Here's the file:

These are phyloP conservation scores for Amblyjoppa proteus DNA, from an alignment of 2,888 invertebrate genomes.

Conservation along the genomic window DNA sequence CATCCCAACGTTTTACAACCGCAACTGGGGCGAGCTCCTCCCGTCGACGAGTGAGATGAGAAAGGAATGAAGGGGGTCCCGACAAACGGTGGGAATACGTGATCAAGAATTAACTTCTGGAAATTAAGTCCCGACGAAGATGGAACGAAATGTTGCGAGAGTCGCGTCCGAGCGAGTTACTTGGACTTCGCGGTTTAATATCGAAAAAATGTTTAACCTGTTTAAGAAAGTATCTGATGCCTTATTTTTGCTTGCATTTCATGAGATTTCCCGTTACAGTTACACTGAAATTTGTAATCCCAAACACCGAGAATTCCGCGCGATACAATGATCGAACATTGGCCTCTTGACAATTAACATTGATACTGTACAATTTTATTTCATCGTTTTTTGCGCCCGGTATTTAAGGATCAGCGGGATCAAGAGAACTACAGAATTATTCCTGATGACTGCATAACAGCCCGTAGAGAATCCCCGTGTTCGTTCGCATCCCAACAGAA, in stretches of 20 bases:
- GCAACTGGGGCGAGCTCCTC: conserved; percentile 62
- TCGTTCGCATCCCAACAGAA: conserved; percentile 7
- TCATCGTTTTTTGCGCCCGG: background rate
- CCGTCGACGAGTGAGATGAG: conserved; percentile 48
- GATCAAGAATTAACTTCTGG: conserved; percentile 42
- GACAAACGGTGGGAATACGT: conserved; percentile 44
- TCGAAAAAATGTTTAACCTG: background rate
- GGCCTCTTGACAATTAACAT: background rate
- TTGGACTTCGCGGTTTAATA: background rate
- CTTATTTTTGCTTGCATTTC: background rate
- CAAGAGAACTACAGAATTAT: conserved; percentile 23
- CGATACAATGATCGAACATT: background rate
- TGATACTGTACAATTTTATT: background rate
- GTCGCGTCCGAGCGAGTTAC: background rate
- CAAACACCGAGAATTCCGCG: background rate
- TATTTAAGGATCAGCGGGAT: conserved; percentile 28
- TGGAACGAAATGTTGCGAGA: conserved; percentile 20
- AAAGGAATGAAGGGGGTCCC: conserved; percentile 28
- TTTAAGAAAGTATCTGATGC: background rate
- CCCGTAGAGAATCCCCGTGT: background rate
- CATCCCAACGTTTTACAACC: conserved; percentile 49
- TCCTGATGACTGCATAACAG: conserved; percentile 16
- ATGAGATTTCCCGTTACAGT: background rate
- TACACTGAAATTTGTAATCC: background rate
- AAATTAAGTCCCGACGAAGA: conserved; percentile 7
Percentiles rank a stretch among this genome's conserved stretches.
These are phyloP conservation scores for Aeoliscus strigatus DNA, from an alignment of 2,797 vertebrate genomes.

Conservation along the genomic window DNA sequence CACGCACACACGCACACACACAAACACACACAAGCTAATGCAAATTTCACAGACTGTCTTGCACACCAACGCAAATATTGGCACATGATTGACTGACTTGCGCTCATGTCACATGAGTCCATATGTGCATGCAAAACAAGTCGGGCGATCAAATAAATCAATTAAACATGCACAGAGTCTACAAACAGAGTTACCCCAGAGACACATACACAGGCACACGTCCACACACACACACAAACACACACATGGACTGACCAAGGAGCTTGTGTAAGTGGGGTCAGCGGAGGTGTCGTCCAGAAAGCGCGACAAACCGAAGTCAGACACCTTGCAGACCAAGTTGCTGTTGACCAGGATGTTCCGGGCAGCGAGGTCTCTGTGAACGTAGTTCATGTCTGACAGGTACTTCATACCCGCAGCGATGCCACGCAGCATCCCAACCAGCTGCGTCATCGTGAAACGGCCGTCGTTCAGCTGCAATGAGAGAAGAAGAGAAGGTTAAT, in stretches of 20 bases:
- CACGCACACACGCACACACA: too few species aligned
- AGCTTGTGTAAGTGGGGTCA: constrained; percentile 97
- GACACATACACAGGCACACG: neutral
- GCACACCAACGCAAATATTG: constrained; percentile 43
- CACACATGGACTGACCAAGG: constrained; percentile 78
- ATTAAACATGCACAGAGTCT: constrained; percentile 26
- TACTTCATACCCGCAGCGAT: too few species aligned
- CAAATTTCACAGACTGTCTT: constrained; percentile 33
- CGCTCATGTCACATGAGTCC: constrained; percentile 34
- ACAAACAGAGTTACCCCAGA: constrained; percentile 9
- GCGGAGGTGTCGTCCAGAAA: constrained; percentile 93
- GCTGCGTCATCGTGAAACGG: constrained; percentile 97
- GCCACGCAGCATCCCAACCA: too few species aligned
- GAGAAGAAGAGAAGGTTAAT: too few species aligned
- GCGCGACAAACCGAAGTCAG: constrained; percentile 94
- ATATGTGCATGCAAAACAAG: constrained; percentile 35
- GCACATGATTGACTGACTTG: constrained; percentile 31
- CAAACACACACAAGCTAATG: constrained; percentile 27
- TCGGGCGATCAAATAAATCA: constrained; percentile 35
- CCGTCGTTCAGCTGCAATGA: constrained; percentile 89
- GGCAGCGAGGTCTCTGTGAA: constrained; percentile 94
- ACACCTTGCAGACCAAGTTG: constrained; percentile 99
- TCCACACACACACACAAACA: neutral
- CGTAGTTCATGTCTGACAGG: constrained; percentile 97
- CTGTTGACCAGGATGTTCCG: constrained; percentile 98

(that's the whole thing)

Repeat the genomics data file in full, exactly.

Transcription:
These are phyloP conservation scores for Amblyjoppa proteus DNA, from an alignment of 2,888 invertebrate genomes.

Conservation along the genomic window DNA sequence CATCCCAACGTTTTACAACCGCAACTGGGGCGAGCTCCTCCCGTCGACGAGTGAGATGAGAAAGGAATGAAGGGGGTCCCGACAAACGGTGGGAATACGTGATCAAGAATTAACTTCTGGAAATTAAGTCCCGACGAAGATGGAACGAAATGTTGCGAGAGTCGCGTCCGAGCGAGTTACTTGGACTTCGCGGTTTAATATCGAAAAAATGTTTAACCTGTTTAAGAAAGTATCTGATGCCTTATTTTTGCTTGCATTTCATGAGATTTCCCGTTACAGTTACACTGAAATTTGTAATCCCAAACACCGAGAATTCCGCGCGATACAATGATCGAACATTGGCCTCTTGACAATTAACATTGATACTGTACAATTTTATTTCATCGTTTTTTGCGCCCGGTATTTAAGGATCAGCGGGATCAAGAGAACTACAGAATTATTCCTGATGACTGCATAACAGCCCGTAGAGAATCCCCGTGTTCGTTCGCATCCCAACAGAA, in stretches of 20 bases:
- GCAACTGGGGCGAGCTCCTC: conserved; percentile 62
- TCGTTCGCATCCCAACAGAA: conserved; percentile 7
- TCATCGTTTTTTGCGCCCGG: background rate
- CCGTCGACGAGTGAGATGAG: conserved; percentile 48
- GATCAAGAATTAACTTCTGG: conserved; percentile 42
- GACAAACGGTGGGAATACGT: conserved; percentile 44
- TCGAAAAAATGTTTAACCTG: background rate
- GGCCTCTTGACAATTAACAT: background rate
- TTGGACTTCGCGGTTTAATA: background rate
- CTTATTTTTGCTTGCATTTC: background rate
- CAAGAGAACTACAGAATTAT: conserved; percentile 23
- CGATACAATGATCGAACATT: background rate
- TGATACTGTACAATTTTATT: background rate
- GTCGCGTCCGAGCGAGTTAC: background rate
- CAAACACCGAGAATTCCGCG: background rate
- TATTTAAGGATCAGCGGGAT: conserved; percentile 28
- TGGAACGAAATGTTGCGAGA: conserved; percentile 20
- AAAGGAATGAAGGGGGTCCC: conserved; percentile 28
- TTTAAGAAAGTATCTGATGC: background rate
- CCCGTAGAGAATCCCCGTGT: background rate
- CATCCCAACGTTTTACAACC: conserved; percentile 49
- TCCTGATGACTGCATAACAG: conserved; percentile 16
- ATGAGATTTCCCGTTACAGT: background rate
- TACACTGAAATTTGTAATCC: background rate
- AAATTAAGTCCCGACGAAGA: conserved; percentile 7
Percentiles rank a stretch among this genome's conserved stretches.
These are phyloP conservation scores for Aeoliscus strigatus DNA, from an alignment of 2,797 vertebrate genomes.

Conservation along the genomic window DNA sequence CACGCACACACGCACACACACAAACACACACAAGCTAATGCAAATTTCACAGACTGTCTTGCACACCAACGCAAATATTGGCACATGATTGACTGACTTGCGCTCATGTCACATGAGTCCATATGTGCATGCAAAACAAGTCGGGCGATCAAATAAATCAATTAAACATGCACAGAGTCTACAAACAGAGTTACCCCAGAGACACATACACAGGCACACGTCCACACACACACACAAACACACACATGGACTGACCAAGGAGCTTGTGTAAGTGGGGTCAGCGGAGGTGTCGTCCAGAAAGCGCGACAAACCGAAGTCAGACACCTTGCAGACCAAGTTGCTGTTGACCAGGATGTTCCGGGCAGCGAGGTCTCTGTGAACGTAGTTCATGTCTGACAGGTACTTCATACCCGCAGCGATGCCACGCAGCATCCCAACCAGCTGCGTCATCGTGAAACGGCCGTCGTTCAGCTGCAATGAGAGAAGAAGAGAAGGTTAAT, in stretches of 20 bases:
- CACGCACACACGCACACACA: too few species aligned
- AGCTTGTGTAAGTGGGGTCA: constrained; percentile 97
- GACACATACACAGGCACACG: neutral
- GCACACCAACGCAAATATTG: constrained; percentile 43
- CACACATGGACTGACCAAGG: constrained; percentile 78
- ATTAAACATGCACAGAGTCT: constrained; percentile 26
- TACTTCATACCCGCAGCGAT: too few species aligned
- CAAATTTCACAGACTGTCTT: constrained; percentile 33
- CGCTCATGTCACATGAGTCC: constrained; percentile 34
- ACAAACAGAGTTACCCCAGA: constrained; percentile 9
- GCGGAGGTGTCGTCCAGAAA: constrained; percentile 93
- GCTGCGTCATCGTGAAACGG: constrained; percentile 97
- GCCACGCAGCATCCCAACCA: too few species aligned
- GAGAAGAAGAGAAGGTTAAT: too few species aligned
- GCGCGACAAACCGAAGTCAG: constrained; percentile 94
- ATATGTGCATGCAAAACAAG: constrained; percentile 35
- GCACATGATTGACTGACTTG: constrained; percentile 31
- CAAACACACACAAGCTAATG: constrained; percentile 27
- TCGGGCGATCAAATAAATCA: constrained; percentile 35
- CCGTCGTTCAGCTGCAATGA: constrained; percentile 89
- GGCAGCGAGGTCTCTGTGAA: constrained; percentile 94
- ACACCTTGCAGACCAAGTTG: constrained; percentile 99
- TCCACACACACACACAAACA: neutral
- CGTAGTTCATGTCTGACAGG: constrained; percentile 97
- CTGTTGACCAGGATGTTCCG: constrained; percentile 98